If I Were 22: You Wouldn’t Recognize Me!

Just looking back at this picture of myself there’s a clear indicator that I’m not even remotely close to “doing what I was planning on doing” back in 2004. At the time I was pretty determined to be working on my second or third album and world tour for my (mostly) instrumental psychedelic rock band by now! To note, I also have a funny memory from a meeting with a community college advisor at the time. I was looking through some classes to take for an upcoming semester of general education classes, and when she explained the description of an introductory Industrial-Organizational Psychology class I thought to myself that it sounded like the most horribly boring class I could take at the time (I opted for financial accounting instead). How I got from that meeting to eventually going on to grad school for I-O psychology and working in a few varied, but related roles since is quite ironic, considering my initial disgust with the idea of such a sub-topic of psychology. And I do enjoy industrial-organizational psychology still. In fact I spend a lot of discretionary effort working on an innovative approach to one of the discipline’s major subject matter areas, i.e., the assessment of cognitive and personality individual differences.

If I Were 22… What do you know now that you wish you’d known then?

I know that no matter how we envision the future and attempt to shape and mold it into this vision, there are so many unknown variables that it’s simply impossible to get everything right. Now this might just be true for me (doubtful), but I’m not advocating a tone of advice that says, “don’t even bother”. I am saying that it might not have been as important to achieve the ideal version of myself (professional musician), as it was to develop into someone who is adaptable and flexible. I think this skill-set or trait is the most important modern-day ability for being successful in the face of constant change, and to become amenable to the rapidly swift increasing speeds of technology. When I was twenty-two I probably used email about 1/100 of what I do now (like most). Additionally, if I would have known how important technical skills and technological prowess is in the labor market now, I might have focused more on those areas instead of King Crimson’s discography. Then again, I’m pretty sure the me at 22 would have still chosen music over coding, even knowing what I know now.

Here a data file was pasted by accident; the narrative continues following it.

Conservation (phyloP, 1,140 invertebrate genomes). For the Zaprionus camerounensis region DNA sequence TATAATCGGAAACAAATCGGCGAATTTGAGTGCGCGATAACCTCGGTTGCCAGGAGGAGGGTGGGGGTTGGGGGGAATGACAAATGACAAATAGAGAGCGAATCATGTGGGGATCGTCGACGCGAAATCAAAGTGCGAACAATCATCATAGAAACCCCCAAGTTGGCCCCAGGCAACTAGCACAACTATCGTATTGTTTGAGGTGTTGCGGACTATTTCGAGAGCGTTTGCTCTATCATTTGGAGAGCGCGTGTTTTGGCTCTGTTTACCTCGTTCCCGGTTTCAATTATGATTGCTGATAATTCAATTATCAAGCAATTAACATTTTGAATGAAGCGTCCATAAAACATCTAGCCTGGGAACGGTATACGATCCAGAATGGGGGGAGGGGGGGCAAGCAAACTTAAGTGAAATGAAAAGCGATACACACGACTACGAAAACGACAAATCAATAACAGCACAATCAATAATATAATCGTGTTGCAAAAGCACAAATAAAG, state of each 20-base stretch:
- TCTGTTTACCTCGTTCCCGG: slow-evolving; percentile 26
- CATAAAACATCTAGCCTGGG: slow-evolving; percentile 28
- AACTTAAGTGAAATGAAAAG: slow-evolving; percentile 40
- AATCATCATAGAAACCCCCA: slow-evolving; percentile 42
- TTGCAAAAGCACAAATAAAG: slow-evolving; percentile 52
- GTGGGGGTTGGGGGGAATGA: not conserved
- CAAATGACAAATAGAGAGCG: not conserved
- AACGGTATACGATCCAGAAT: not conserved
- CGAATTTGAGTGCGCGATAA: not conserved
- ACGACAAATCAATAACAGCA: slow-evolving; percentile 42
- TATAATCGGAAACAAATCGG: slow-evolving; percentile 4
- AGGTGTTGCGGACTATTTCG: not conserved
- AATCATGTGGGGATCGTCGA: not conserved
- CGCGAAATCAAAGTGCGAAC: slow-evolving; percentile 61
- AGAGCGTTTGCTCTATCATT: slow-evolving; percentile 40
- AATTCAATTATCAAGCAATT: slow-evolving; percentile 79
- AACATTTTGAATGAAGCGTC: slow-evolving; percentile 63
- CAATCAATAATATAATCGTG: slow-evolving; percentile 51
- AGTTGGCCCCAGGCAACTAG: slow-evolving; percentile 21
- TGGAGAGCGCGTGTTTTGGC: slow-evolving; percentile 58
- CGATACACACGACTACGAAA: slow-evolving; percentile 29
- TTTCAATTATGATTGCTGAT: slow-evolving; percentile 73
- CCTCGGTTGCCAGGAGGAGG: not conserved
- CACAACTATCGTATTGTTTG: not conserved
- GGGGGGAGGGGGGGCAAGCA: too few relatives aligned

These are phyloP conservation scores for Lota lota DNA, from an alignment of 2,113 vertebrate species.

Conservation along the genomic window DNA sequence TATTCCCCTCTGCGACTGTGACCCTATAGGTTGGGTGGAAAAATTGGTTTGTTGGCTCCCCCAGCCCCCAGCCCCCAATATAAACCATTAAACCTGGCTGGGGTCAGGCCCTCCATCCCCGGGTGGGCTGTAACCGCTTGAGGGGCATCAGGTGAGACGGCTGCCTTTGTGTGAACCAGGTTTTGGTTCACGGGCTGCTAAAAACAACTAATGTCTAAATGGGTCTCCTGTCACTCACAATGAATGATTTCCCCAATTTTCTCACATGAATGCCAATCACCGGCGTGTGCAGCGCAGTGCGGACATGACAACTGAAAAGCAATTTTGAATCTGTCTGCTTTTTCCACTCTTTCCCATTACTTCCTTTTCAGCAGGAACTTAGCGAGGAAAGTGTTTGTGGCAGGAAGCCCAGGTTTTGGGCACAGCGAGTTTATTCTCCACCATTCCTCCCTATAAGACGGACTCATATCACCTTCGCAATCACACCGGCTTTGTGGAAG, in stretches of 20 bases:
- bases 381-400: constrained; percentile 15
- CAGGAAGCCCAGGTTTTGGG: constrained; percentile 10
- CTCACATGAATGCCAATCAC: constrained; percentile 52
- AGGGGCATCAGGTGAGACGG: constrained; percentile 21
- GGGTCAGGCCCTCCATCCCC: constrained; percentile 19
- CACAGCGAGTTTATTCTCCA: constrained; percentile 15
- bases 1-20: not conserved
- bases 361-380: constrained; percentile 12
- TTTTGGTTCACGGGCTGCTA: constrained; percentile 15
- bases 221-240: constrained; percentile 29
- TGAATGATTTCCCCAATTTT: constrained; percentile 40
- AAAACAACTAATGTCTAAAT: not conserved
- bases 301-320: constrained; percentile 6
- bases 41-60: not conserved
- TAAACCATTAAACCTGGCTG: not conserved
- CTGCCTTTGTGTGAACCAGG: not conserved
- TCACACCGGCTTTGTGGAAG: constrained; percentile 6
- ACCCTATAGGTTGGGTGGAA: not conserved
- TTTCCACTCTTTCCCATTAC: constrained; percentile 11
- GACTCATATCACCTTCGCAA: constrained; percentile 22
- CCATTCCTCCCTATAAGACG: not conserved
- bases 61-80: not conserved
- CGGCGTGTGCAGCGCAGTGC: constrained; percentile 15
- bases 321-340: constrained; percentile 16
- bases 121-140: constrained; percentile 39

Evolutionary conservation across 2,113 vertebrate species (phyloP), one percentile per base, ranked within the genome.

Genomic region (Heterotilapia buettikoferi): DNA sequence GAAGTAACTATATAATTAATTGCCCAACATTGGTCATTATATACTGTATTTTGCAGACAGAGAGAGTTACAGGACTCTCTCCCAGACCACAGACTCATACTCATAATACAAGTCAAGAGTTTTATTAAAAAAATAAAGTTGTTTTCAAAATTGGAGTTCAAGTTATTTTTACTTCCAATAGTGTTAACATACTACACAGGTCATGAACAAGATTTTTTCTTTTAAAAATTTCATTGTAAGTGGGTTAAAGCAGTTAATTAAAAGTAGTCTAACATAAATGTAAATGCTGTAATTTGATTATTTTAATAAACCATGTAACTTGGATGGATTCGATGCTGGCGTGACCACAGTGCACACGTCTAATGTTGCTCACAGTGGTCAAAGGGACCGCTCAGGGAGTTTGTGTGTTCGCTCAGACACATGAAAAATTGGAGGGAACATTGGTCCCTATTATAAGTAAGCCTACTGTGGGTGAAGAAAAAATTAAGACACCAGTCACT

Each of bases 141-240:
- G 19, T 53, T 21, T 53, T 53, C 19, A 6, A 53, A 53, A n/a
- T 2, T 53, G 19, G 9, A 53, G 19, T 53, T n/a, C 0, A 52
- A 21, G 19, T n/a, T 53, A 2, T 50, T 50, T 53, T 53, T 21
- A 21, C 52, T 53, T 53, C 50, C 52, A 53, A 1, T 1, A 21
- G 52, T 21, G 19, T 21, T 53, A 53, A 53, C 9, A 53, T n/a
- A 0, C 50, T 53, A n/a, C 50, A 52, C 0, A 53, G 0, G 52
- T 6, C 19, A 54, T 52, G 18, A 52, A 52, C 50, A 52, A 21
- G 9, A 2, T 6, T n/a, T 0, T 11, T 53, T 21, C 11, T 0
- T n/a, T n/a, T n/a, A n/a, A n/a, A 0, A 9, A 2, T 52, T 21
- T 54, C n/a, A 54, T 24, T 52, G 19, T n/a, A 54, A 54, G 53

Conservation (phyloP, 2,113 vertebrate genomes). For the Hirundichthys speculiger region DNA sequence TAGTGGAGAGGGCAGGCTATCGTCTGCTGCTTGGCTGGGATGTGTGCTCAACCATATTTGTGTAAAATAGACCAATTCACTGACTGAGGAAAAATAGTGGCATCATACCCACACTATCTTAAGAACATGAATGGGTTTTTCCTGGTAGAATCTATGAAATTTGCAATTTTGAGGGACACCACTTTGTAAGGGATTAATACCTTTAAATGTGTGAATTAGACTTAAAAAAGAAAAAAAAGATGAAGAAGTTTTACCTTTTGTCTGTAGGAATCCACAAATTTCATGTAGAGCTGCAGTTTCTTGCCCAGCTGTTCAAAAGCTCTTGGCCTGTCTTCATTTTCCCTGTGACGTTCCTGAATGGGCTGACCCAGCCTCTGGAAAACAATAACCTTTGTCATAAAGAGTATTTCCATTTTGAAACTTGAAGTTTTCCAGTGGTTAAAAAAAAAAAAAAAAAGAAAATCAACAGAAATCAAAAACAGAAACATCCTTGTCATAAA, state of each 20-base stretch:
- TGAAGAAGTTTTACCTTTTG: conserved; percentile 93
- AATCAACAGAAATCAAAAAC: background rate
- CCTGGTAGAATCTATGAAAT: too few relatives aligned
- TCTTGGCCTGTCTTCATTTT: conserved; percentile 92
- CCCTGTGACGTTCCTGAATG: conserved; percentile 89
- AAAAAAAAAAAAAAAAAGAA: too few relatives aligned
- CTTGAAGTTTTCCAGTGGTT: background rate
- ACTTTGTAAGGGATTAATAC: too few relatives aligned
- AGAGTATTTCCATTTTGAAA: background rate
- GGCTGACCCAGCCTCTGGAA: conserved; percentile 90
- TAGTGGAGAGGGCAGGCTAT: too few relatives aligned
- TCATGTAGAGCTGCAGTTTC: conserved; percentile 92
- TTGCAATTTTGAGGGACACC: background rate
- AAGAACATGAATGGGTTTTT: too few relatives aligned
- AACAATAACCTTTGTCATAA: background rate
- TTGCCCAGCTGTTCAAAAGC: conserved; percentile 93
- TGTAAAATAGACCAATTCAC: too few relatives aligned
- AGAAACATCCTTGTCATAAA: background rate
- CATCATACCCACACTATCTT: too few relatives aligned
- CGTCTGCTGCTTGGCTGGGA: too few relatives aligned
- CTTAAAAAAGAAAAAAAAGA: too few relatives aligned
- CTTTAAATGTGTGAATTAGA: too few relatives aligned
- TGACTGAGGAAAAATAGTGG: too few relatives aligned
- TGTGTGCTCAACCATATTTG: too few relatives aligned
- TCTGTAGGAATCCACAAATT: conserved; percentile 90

What advice would you give to a young person entering the working world today?

I taught a few upper-level psychology courses at my undergraduate institution over the last couple of years, and I’ve had the chance to deliver this message to several soon-to-be college graduates. This advice has been delivered not only those who plan on entering the workforce, but also those planning on post-graduate study, and it’s difficult for them to take in a lot of the time. However, I always qualify it with the fact that it’s only anecdotal advice from my own experience. It goes back to “what I would have liked to have known in my past” in that it involves these same aspects ofadaptability and flexibility. I say “don’t ever find yourself complaining about your situation and uttering the words, ‘but I didn’t go to school for XYZ’ when you’re faced with work that is seemingly not in your wheelhouse”. There is an abundance of college-educated people entering the workforce, and when these newly minted millennial employees find themselves reporting to superiors who may have been gaining on-the-job experience during the time they were in class, there is always a possibility for rough waters in the leader-subordinate dynamic. Just take everything in your career with a humble stride and always stay focused on adapting and developing into your ideal future “you”. But also keep your options open, because you can easily go from “professional drummer” to “industrial psychologist” to “marketing account manager”. And do any of us really know what’s next? #IfIWere22

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